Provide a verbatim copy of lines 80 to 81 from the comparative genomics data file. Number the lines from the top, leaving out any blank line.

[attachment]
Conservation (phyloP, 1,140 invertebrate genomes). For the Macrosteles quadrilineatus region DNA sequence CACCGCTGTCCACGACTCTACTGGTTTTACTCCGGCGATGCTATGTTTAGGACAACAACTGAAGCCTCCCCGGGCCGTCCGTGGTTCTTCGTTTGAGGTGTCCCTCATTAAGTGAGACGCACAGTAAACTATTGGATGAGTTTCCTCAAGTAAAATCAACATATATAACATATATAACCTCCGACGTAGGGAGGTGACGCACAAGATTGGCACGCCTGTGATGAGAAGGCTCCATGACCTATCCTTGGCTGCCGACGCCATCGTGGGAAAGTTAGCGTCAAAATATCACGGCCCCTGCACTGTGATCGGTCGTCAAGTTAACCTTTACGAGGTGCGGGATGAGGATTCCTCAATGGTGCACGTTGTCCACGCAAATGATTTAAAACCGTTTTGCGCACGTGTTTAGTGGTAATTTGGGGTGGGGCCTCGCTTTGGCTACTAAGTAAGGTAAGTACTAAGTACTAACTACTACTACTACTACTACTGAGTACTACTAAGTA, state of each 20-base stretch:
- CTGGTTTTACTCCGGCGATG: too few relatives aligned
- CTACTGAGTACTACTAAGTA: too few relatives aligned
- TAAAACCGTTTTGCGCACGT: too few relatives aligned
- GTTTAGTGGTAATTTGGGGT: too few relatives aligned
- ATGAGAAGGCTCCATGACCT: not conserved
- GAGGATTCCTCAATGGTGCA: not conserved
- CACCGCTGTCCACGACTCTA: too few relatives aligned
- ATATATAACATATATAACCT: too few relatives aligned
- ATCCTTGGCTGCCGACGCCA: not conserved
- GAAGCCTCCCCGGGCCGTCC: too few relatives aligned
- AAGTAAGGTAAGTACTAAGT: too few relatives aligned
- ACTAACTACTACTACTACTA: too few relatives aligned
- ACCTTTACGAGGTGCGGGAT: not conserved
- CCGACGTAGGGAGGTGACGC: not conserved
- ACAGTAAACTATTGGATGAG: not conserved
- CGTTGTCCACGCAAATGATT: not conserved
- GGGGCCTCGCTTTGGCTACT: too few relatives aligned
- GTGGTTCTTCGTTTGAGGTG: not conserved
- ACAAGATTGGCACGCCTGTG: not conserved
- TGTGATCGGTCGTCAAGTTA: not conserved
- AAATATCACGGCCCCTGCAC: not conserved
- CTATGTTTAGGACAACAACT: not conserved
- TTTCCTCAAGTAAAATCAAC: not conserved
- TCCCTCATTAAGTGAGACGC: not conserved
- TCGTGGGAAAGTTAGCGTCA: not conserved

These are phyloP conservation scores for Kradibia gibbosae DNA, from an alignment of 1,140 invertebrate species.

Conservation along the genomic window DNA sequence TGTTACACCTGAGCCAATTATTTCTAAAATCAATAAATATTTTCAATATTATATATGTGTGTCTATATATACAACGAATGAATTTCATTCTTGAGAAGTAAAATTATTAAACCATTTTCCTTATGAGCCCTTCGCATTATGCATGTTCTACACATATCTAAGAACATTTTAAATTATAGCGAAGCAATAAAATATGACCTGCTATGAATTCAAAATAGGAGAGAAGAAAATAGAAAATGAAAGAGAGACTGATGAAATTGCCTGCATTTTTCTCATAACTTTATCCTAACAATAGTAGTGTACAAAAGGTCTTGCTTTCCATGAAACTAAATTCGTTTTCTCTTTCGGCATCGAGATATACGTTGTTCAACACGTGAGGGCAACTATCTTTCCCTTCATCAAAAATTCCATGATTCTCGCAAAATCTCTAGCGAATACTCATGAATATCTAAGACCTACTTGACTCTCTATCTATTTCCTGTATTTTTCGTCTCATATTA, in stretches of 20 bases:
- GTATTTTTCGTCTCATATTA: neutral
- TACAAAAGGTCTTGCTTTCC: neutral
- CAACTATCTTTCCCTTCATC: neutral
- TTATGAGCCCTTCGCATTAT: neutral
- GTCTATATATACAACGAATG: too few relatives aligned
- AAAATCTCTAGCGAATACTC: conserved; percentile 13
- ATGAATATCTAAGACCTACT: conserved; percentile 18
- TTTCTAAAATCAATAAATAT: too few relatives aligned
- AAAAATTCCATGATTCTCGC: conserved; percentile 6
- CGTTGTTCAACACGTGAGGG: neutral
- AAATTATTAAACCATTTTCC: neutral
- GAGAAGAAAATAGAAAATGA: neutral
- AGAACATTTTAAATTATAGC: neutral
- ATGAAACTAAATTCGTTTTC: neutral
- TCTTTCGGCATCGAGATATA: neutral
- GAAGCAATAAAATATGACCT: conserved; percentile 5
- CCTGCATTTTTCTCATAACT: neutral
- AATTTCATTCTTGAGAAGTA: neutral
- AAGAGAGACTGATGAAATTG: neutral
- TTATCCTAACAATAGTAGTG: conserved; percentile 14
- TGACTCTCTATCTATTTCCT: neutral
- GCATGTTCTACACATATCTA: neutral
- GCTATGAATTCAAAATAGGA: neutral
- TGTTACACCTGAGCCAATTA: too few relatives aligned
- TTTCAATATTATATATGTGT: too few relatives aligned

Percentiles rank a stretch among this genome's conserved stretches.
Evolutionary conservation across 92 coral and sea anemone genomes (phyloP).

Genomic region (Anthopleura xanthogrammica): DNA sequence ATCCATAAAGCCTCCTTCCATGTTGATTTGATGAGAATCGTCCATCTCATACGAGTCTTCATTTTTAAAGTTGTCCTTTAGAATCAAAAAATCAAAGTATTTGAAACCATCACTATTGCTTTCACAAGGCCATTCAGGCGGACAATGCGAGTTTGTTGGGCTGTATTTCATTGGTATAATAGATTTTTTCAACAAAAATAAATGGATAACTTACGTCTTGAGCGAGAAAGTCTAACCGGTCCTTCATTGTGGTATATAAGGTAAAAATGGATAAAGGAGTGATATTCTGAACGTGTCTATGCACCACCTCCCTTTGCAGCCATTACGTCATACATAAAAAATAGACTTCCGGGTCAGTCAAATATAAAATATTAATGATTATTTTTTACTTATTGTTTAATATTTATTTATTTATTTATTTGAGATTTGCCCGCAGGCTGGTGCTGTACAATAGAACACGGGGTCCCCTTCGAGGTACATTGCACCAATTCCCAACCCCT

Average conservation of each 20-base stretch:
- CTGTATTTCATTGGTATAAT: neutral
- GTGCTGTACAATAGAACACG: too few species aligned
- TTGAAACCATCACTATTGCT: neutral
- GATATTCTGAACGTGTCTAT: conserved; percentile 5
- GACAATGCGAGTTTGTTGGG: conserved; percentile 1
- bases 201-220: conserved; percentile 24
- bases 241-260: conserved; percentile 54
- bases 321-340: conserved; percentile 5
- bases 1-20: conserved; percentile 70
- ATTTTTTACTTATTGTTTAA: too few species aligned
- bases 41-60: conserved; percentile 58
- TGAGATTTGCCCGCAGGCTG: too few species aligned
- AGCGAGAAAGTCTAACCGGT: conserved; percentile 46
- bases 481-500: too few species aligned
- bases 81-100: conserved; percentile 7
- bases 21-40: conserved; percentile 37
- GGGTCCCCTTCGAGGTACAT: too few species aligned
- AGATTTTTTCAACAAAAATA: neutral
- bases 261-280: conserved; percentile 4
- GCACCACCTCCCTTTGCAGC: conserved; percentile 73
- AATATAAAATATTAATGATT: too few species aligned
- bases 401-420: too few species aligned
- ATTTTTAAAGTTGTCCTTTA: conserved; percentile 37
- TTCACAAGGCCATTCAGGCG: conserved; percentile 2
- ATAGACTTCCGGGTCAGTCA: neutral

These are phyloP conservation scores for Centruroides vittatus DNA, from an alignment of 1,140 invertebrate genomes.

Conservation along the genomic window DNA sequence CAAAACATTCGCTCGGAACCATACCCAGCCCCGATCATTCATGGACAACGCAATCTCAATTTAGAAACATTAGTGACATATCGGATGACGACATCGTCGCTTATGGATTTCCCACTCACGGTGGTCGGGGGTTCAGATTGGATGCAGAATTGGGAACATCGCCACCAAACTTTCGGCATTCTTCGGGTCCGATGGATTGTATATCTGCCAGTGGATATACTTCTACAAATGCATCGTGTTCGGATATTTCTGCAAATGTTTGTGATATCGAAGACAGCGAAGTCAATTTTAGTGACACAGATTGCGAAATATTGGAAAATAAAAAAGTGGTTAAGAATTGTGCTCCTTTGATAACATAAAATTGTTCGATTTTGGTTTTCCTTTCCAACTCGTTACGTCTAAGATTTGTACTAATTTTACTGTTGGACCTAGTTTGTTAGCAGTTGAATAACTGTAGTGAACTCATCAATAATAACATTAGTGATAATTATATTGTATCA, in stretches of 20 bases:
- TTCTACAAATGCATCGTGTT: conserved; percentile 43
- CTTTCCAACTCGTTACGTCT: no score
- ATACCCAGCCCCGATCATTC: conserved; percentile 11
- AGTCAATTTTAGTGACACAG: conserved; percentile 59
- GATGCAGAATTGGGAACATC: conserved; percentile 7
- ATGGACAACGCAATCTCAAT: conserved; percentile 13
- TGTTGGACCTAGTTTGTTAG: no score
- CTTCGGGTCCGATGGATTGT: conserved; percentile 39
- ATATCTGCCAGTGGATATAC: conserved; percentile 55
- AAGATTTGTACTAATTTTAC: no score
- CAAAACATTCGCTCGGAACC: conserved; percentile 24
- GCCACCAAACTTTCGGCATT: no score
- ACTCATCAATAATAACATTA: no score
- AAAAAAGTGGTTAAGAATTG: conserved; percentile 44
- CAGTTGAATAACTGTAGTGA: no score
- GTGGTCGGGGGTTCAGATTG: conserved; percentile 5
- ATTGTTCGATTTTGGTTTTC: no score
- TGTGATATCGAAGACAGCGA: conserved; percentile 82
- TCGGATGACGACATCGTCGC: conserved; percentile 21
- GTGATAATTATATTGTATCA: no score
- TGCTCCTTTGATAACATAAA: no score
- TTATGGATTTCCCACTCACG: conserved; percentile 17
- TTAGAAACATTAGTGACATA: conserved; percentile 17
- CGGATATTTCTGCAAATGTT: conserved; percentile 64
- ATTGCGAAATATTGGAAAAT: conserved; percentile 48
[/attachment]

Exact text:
- ATTTTTAAAGTTGTCCTTTA: conserved; percentile 37
- TTCACAAGGCCATTCAGGCG: conserved; percentile 2